slider_hki_vitamin-a-supplementation-kenya.jpgfortified_flour.jpgpapaya5.jpgProject Goal

To develop and use a tool to more efficiently plan and manage national and sub-national micronutrient intervention programs. 

Context

Micronutrient deficiencies are major contributors to morbidity and mortality among children and women globally. Major intervention strategies for addressing micronutrient deficiencies include: 1) micronutrient supplementation; 2) large- scale food fortification; 3) social and behavior change communications to promote dietary changes and/or breastfeeding; and 4) agricultural interventions, including agro- and biofortification, to increase the supplies of foods rich in micronutrients such as vitamin A, zinc, and iron.

However, little guidance is available on how to select the most appropriate intervention strategy, or mix of strategies, to reach the greatest number of individuals at risk of deficiency and at lowest cost in a given context. Likewise, information is lacking on how best to plan and manage sub-national strategies to help meet the micronutrient needs of women and children to the extent possible when program funds, time, or trained personnel are limited.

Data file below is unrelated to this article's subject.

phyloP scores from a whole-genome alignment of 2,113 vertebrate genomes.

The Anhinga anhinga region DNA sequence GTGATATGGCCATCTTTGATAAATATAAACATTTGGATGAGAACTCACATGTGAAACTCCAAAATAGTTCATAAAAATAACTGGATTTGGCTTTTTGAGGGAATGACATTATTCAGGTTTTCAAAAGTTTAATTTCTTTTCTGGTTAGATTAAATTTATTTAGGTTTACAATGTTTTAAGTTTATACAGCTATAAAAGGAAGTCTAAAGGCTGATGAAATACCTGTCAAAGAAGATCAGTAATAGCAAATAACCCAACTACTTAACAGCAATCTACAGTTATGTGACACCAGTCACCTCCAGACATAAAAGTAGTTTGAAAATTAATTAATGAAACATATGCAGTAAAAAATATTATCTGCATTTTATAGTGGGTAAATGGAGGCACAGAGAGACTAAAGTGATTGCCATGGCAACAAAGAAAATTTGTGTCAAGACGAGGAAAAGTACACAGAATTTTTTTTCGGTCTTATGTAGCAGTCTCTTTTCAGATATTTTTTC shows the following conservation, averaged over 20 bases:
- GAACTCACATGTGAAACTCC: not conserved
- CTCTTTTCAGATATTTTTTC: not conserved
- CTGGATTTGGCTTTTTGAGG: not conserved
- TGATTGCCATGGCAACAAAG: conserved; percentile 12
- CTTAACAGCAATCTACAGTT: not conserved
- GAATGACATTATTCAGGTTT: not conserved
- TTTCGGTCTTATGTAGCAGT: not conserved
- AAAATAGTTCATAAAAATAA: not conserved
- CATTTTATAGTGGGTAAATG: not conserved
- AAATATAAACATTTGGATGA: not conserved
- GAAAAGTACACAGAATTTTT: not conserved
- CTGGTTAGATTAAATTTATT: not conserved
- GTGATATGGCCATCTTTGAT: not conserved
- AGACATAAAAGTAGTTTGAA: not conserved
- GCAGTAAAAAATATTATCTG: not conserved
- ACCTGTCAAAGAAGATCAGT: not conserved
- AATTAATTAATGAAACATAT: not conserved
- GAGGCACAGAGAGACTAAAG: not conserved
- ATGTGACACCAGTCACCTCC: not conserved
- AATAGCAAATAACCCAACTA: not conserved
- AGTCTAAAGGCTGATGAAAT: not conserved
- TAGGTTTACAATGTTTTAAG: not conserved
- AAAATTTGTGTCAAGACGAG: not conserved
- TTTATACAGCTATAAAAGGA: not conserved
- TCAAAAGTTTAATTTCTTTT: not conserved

Objectives

Focus Micronutrients to Date:

Vitamin A, vitamin B12, folate, iron, zinc, and iodine

Target Beneficiary Groups:

Children aged 6-59 months; women of reproductive age 

Measures of Program Impacts:

Reach, coverage, effective coverage, supplemental intake, lives saved and anemia cases avoided (in collaboration with the LiST model), excessive intake

Expected Outcomes:

Evidence-based suggestions for more effective and cost-effective national and sub-national micronutrient intervention programs over the 10-year planning time horizons

Country Projects: 

Cameroon and Ethiopia

Tools Under Development:

Full MINIMOD tool making use of individual dietary intake and other primary data, and "simplified" MINIMOD tool making use of other available (secondary) data

For more information: Contact Dr. Stephen A. Vosti (vosti@primal.ucdavis.edu) or Dr. Reina Engle-Stone (renglestone@ucdavis.edu), co-Pls of the MINIMOD project, or visit https://minimod.ucdavis.edu//

------- Project Partners -------

Helen Keller International-Cameroon, Ethiopian Public Health Institute, and the Johns Hopkins University Bloomberg School of Public Health.

The MINIMOD Project is supported in part by a grant from the Bill & Melinda Gates Foundation to the University of California, Davis. Additional support has been provided by the Michael and Susan Dell Foundation, and Sight and Life.